The Life and Times of Tim
Jokes malfunction for all kinds of reasons. Some “people” just don’t know when to quit it. Aerial Telly has been a funny fucker for as long as he can remember. Born the youngest of a gigantic Mick family he was forced from an early age to develop sharp witty repartee to defend against the onslaught of emotional abuse from cruel predatory siblings. His family quickly learned that fucking with the youngest of the litter simply bought you a mouthful of profanity, a box full of unpleasant home truths and a seemingly endless line of withering putdowns. He quickly earned their respect as a ferocious battlecat, fearless sayer of the unsaid and lacerating quipster. He only mentions this because this week he was employing his comic expertise in diagnosing why The Life and Times of Tim, HBO’s adult animation, blew so long and hard. You’ll hear a different story elsewhere but you know by now to listen only to Aerial Telly and not to these suckers masquerading as TV critics. Tim Goodman, of The San Francisco Chronicle, said that the show was “flat-out brilliant and easily one of the funniest newcomers to television”. Well Aerial Telly begs to differ.
Anyway, the premise: Tim is a twentysomething New Yorker created by Steve Dildarian (famous for that almost amusing Budweiser Lizards campaign in his previous adscum life) who keeps on getting himself into a series of awkward situations. On one level, the jokes in The Life and Times of Tim don’t work because they are lazy, generic and crass but we need to examine that more closely. John Vorhaus in The Comic Toolbox speaks of the need for a comic flaw in your comedy character. Felix from The Odd Couple is obsessively clean, Basil Fawlty is a craven snob and Sam Malone just can’t stop fucking. Comic flaws are like opinions and a desire to kill Kathy Lette – everyone’s got one.
“Comic flaws are like opinions and a desire to kill Kathy Lette – everyone’s got one.
Except Tim doesn’t have a comic flaw because he doesn’t have an identifiable personality. He deadpans his way through every situation he gets into. “Things just happen” to Tim. But why do they happen? Things “just happen” to Victor Meldrew but the funny thing is his reaction to them and how when he attempts to fix them he just makes things worse. There is an implication that negative people attract negative events and he has an excellent comic foil in his making-the-best-of-things wife.
“Is Tim an incorrigible horndog in any of the other episodes? No. Does he show any interest in sex at all? No. So what is he doing with a prostitute? And why do we care?”
What are some of the things that “just happen” to Tim? Well, in the first episode his girlfriend Amy comes home from holiday early with her parents to find him with an angry unpaid hooker. Why has this happened? Is Tim an incorrigible horndog in any of the other episodes? No. Does he show any interest in sex at all? No. So what is he doing with a prostitute? And why do we care?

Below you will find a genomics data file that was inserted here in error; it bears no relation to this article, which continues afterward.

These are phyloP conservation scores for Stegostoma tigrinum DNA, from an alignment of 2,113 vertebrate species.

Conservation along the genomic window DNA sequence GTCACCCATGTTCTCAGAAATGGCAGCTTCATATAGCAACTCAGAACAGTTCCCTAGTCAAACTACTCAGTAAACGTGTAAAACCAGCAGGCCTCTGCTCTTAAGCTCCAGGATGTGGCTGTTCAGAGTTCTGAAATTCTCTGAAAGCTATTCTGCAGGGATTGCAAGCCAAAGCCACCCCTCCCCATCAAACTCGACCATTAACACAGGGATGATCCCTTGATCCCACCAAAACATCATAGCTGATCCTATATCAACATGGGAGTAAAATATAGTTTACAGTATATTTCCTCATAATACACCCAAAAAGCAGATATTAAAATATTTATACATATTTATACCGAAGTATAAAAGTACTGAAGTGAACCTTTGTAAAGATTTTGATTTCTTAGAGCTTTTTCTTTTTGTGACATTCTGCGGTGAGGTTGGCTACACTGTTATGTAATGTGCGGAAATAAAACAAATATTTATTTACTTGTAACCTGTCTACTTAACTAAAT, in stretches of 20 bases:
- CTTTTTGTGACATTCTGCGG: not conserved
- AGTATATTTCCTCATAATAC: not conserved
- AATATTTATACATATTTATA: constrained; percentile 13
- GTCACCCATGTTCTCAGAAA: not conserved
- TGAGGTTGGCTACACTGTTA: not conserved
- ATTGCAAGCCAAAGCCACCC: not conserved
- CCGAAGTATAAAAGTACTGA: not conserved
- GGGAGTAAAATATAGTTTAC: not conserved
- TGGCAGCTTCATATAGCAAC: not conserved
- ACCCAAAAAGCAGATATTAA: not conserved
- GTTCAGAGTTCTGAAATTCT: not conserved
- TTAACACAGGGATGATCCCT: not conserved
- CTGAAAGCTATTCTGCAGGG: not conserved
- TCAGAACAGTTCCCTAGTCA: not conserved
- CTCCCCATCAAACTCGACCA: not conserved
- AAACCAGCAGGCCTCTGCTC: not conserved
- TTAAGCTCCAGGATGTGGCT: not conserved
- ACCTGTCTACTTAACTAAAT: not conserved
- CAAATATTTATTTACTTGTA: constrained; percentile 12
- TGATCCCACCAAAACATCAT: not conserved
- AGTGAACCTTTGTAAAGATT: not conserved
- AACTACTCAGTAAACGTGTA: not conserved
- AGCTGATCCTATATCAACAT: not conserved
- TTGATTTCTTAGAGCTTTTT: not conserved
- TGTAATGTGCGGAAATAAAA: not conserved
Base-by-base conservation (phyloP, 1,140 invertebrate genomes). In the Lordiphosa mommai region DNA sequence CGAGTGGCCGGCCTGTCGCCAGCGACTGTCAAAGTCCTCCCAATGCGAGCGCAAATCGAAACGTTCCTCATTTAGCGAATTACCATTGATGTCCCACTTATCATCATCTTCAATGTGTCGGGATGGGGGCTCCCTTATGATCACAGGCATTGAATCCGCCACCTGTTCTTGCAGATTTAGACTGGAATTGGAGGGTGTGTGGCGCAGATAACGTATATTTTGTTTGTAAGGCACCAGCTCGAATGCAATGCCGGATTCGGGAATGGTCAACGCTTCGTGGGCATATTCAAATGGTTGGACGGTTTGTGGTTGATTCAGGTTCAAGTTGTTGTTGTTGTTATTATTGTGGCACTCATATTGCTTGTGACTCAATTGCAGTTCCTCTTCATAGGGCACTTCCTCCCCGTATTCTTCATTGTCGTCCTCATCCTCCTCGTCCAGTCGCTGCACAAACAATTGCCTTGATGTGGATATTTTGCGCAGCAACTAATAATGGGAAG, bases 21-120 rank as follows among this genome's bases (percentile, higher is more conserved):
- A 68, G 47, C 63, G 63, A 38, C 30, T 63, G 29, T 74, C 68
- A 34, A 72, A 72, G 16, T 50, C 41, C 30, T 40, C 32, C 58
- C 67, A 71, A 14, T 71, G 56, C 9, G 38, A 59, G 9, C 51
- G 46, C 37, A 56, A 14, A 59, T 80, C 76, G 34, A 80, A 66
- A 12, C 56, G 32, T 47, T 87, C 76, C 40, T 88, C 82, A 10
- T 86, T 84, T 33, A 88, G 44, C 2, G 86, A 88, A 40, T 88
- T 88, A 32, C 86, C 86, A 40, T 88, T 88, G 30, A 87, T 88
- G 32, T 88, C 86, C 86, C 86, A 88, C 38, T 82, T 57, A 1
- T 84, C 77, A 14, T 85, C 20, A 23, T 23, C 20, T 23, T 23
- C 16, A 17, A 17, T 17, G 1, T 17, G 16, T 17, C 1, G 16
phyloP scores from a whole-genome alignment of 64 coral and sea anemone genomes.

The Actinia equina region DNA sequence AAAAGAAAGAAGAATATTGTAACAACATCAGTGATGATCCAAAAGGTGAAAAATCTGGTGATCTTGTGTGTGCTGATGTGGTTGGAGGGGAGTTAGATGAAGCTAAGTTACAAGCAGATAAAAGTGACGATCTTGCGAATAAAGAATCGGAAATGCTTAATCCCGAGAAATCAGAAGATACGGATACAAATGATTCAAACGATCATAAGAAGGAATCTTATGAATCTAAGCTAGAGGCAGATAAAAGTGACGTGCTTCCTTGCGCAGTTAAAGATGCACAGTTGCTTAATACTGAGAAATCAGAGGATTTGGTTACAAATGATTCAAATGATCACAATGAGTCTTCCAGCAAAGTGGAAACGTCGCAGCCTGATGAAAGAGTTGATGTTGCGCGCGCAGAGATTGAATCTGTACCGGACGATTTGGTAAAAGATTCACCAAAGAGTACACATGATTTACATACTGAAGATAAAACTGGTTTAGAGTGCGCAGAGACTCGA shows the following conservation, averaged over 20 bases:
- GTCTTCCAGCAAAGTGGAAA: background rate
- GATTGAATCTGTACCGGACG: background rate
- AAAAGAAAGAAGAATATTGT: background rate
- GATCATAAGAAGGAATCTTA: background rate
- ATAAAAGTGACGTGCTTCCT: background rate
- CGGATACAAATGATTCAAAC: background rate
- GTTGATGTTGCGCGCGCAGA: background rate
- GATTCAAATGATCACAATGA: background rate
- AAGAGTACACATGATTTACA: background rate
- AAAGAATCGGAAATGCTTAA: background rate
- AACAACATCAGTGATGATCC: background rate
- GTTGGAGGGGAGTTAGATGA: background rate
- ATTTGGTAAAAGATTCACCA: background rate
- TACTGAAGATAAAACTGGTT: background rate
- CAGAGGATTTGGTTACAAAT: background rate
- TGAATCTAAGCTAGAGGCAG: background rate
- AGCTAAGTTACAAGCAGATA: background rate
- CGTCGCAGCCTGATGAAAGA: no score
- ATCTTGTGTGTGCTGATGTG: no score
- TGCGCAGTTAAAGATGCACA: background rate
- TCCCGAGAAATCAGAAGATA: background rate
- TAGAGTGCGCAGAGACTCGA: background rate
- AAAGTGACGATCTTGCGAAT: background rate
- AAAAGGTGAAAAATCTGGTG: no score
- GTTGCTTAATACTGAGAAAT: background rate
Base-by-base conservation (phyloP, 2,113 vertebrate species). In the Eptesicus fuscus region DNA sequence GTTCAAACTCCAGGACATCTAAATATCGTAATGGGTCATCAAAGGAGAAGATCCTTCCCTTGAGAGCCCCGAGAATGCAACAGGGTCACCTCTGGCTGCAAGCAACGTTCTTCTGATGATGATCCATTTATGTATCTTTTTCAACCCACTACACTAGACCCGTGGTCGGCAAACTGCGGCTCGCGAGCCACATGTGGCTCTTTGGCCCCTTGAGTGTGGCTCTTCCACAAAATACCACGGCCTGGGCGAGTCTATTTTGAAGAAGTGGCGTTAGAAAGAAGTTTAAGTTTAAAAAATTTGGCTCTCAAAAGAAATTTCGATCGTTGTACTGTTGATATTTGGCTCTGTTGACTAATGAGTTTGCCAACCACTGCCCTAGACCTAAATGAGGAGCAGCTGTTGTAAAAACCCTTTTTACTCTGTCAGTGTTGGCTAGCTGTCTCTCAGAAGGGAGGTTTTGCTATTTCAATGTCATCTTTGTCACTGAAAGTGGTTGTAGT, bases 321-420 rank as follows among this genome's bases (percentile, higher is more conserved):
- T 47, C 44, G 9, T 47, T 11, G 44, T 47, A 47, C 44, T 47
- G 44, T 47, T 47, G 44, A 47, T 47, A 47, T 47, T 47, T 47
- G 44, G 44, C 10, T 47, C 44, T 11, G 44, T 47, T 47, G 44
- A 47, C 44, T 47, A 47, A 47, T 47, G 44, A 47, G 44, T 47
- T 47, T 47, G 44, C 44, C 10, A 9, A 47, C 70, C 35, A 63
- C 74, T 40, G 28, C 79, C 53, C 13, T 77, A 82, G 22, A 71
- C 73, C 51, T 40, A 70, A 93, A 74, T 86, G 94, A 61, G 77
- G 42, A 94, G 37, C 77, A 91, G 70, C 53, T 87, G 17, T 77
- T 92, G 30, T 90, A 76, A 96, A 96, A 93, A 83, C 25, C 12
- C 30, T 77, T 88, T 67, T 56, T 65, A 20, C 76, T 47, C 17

“Finding an affinity between two previously unrelated things and revealing something new, startling an amusing about those things is one of the principles of comedy.”
Generic and lazy as it is, a girlfriend coming home early to find her boyfriend with a prostitute could be funny. But Amy just rolls her eyes treats it like he’s spilled something on the rug. If she doesn’t care, why should we?
In the second episode, Tim and two co-workers decided to lie to the rest of the office about what they got up to on what was a boring stag night. Unbeknownst to him, his two co-workers tell the office that he was “raped by a bum”.
Now while male rape is a source of endless humour for many, I’m afraid this won’t do. Tim protests that the story was a lie but is forced to go to counselling and then to the police. And when the police find out it is a lie they make him go on 60 Minutes to talk about the rape. And again, I ask: why? I know you’re a wacky zany-as-can-be cartoon but even oddball characters have to have an internal logic to their actions or nothing they say or do is funny.
Morons will say LOL! OMG!!! sO RANDOM but randomness is not funny. Even the most surreal comedy has a logic to it or it simply doesn’t work. Finding an affinity between two previously unrelated things and revealing something new, startling and amusing about those things is one of the principles of comedy. You think it’s random? You’re wrong. When it works, nothing is arbitrary.
And the animation sucks 50 different types of cock. Seriously, what is it with you “people”?
The best thing about it: It’s over relatively quickly.
The worst thing about it: The fact that no one, including the creator, cares about the characters
The verdict on The Life and Times of Tim: If you like this, you’s a double-drag fool.
Marks out of 10: 4
Imagined: 24th October 2008